Campaigners asked to leave as first stage of record office consultation starts
PUBLISHED: 15:11 12 April 2018 | UPDATED: 09:26 13 April 2018
Archant © 2018
The first stage of a public consultation into the future of Lowestoft Record Office got under way this week.
Pre-engagement meetings between Suffolk County Council - which plans to replace the facility with an unmanned access point by the end of 2019 - and local groups, stakeholders and other interested parties started on Monday and will come to a close today.
Local groups attending the meetings at the OrbisEnergy Centre included the Jack Rose Old Lowestoft Society and campaigners from SORO (Save Our Record Office).
However SORO members said there is already friction between them and the council after campaigners were asked to leave while handing out leaflets in the foyer.
Wendy Brooks, SORO treasurer said: “The Orbis Centre staff were perfectly happy for us to stand in the foyer and hand out leaflets to the attending delegates, but then the council got wind of our presence and we were asked to leave.
“Waveney MP Peter Aldous was also at the Orbis Centre and has pledged his support to the group. He has written to councillor Tony Goldson, the Suffolk County Council cabinet member for health who made the decision to close the facility, stating that he wants a full Record Office service retained in Lowestoft.”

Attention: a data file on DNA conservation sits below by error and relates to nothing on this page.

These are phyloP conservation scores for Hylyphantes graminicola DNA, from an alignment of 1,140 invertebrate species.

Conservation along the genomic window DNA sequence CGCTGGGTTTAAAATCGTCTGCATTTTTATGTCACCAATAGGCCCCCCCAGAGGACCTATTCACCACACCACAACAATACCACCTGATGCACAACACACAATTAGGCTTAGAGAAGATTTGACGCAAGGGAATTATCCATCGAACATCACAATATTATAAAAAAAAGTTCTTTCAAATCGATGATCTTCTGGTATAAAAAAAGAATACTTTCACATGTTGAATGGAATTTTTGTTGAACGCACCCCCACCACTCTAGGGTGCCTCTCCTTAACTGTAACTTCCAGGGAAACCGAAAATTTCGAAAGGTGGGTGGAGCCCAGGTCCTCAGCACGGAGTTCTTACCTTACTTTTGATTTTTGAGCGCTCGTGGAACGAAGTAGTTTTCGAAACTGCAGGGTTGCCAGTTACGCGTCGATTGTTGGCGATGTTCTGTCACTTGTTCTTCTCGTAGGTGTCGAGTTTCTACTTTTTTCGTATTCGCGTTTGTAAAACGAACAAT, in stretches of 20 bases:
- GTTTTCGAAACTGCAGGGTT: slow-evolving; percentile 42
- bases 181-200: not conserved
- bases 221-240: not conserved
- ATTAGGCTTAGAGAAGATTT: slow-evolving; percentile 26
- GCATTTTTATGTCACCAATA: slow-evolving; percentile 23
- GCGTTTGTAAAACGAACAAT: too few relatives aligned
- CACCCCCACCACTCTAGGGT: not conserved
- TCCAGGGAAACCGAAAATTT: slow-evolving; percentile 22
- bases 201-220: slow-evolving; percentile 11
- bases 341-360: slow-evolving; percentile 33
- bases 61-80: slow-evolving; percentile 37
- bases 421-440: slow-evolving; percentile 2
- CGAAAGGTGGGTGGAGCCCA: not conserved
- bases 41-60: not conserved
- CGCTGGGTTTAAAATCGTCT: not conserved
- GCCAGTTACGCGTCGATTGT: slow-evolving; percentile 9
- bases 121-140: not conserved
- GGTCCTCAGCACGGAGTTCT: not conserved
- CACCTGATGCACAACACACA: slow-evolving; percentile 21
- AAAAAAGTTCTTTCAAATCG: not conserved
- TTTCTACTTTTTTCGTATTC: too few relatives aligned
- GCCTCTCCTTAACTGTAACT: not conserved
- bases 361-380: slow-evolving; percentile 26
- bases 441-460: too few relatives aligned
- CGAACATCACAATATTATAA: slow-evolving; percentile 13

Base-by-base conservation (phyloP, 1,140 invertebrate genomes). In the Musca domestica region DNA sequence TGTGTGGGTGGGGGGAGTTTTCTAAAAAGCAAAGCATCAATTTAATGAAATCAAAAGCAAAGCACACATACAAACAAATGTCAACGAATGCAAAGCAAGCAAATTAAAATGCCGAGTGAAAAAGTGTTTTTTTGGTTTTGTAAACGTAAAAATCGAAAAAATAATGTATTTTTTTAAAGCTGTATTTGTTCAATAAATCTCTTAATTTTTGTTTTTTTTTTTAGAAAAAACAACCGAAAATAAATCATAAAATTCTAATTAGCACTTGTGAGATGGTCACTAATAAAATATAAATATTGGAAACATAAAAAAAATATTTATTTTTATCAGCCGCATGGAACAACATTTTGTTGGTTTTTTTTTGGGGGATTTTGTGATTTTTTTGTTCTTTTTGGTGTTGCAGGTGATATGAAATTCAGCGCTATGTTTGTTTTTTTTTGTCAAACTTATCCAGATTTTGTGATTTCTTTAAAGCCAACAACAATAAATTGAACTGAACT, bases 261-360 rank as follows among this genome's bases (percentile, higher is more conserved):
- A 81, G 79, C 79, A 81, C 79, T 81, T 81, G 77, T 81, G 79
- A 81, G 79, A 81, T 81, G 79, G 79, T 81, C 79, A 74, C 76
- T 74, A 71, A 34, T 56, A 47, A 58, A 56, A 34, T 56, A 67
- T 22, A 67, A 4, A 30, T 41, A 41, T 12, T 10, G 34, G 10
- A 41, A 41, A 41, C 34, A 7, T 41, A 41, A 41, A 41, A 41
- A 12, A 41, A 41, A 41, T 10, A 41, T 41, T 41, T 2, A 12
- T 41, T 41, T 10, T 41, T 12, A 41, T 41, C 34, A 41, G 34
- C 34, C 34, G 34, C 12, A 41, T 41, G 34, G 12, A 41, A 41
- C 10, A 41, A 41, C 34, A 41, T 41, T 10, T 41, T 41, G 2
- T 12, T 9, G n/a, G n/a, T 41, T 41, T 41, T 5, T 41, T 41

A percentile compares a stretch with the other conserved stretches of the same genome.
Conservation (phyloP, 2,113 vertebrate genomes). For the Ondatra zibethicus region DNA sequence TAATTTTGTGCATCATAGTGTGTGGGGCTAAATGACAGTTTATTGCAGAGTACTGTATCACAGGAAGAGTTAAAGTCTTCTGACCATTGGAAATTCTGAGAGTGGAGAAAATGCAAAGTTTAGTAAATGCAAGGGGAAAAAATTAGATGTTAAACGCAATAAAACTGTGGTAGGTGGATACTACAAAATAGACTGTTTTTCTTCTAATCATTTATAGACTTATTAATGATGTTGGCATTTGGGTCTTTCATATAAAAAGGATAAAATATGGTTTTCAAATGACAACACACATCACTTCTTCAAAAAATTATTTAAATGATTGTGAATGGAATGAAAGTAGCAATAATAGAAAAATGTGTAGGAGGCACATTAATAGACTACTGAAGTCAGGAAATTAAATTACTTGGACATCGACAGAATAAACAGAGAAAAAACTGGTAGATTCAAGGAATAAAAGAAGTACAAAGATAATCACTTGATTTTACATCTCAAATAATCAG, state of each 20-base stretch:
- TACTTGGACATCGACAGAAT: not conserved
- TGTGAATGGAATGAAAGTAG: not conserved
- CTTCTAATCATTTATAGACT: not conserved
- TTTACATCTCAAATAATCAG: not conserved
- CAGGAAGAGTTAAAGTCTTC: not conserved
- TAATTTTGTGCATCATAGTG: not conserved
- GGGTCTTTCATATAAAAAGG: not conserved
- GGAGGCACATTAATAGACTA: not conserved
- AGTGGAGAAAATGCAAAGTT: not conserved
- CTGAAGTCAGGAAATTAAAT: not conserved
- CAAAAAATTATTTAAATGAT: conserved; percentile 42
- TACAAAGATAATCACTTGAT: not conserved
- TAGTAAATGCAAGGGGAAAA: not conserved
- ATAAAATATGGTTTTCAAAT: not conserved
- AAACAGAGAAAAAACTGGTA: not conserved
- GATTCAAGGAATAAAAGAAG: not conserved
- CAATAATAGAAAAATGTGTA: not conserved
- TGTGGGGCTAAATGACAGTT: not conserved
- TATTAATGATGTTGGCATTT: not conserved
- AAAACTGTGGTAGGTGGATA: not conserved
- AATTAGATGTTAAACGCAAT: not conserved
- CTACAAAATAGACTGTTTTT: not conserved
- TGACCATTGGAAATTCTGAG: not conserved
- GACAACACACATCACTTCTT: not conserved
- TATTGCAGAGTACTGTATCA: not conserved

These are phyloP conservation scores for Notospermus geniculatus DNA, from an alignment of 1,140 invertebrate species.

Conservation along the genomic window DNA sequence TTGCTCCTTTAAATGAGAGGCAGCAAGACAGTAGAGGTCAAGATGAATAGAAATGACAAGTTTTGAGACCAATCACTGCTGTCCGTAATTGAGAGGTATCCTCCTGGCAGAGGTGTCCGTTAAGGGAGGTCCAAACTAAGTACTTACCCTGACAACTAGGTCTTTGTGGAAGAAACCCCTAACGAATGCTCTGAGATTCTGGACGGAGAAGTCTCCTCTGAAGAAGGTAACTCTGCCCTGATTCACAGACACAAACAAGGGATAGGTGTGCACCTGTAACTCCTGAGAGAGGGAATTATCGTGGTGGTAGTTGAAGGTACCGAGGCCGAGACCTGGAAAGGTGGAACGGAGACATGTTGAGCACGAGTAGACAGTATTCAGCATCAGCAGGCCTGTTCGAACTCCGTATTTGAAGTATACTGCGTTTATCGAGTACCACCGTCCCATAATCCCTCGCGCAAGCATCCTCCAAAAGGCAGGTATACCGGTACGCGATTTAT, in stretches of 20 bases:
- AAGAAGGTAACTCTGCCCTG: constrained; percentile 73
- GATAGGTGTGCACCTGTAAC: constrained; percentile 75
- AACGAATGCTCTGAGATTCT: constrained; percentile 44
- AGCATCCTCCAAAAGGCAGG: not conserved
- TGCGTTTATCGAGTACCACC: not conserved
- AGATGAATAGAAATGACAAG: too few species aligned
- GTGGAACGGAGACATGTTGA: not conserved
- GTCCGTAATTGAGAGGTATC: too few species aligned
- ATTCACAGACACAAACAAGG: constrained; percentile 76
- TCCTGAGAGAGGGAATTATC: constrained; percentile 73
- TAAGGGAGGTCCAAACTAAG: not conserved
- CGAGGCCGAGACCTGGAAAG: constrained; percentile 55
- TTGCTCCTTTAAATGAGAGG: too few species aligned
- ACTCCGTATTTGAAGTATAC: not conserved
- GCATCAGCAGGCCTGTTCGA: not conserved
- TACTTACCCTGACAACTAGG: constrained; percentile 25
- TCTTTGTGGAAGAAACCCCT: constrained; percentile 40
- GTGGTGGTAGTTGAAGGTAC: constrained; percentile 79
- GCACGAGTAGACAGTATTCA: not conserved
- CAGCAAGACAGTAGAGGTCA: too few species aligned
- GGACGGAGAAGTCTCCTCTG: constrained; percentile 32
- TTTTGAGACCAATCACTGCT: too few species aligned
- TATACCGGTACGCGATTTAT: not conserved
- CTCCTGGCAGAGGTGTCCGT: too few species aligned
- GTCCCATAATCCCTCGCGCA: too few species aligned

The decision to close the record office, based at Lowestoft Library, was announced on January 10 and would see all of the archives currently stored there moved down to Ipswich.
A spokesman for Suffolk County Council said: “We welcomed invited members of the Save Our Record Office group into the meeting at OrbisEnergy to be part of on-going discussions. As this is a multi-use building, used by other companies and individuals, remaining members of the group were asked to continue their protest outside the reception area, which they did from the steps outside the building.”
Since the announcement there has been massive opposition from local people and heritage groups and a combined 7,000 name petition is being handed in next month by SORO co-founders Trudie Jackson and Janis Kirby.
The outcome of the pre-engagement will form the proposals for a public consultation which is due to begin in late spring.
The results of the consultation will then be presented to Suffolk County Council’s cabinet committee later in the year for a final decision to be made.
If you value what this story gives you, please consider supporting the Lowestoft Journal. Click the link in the orange box above for details.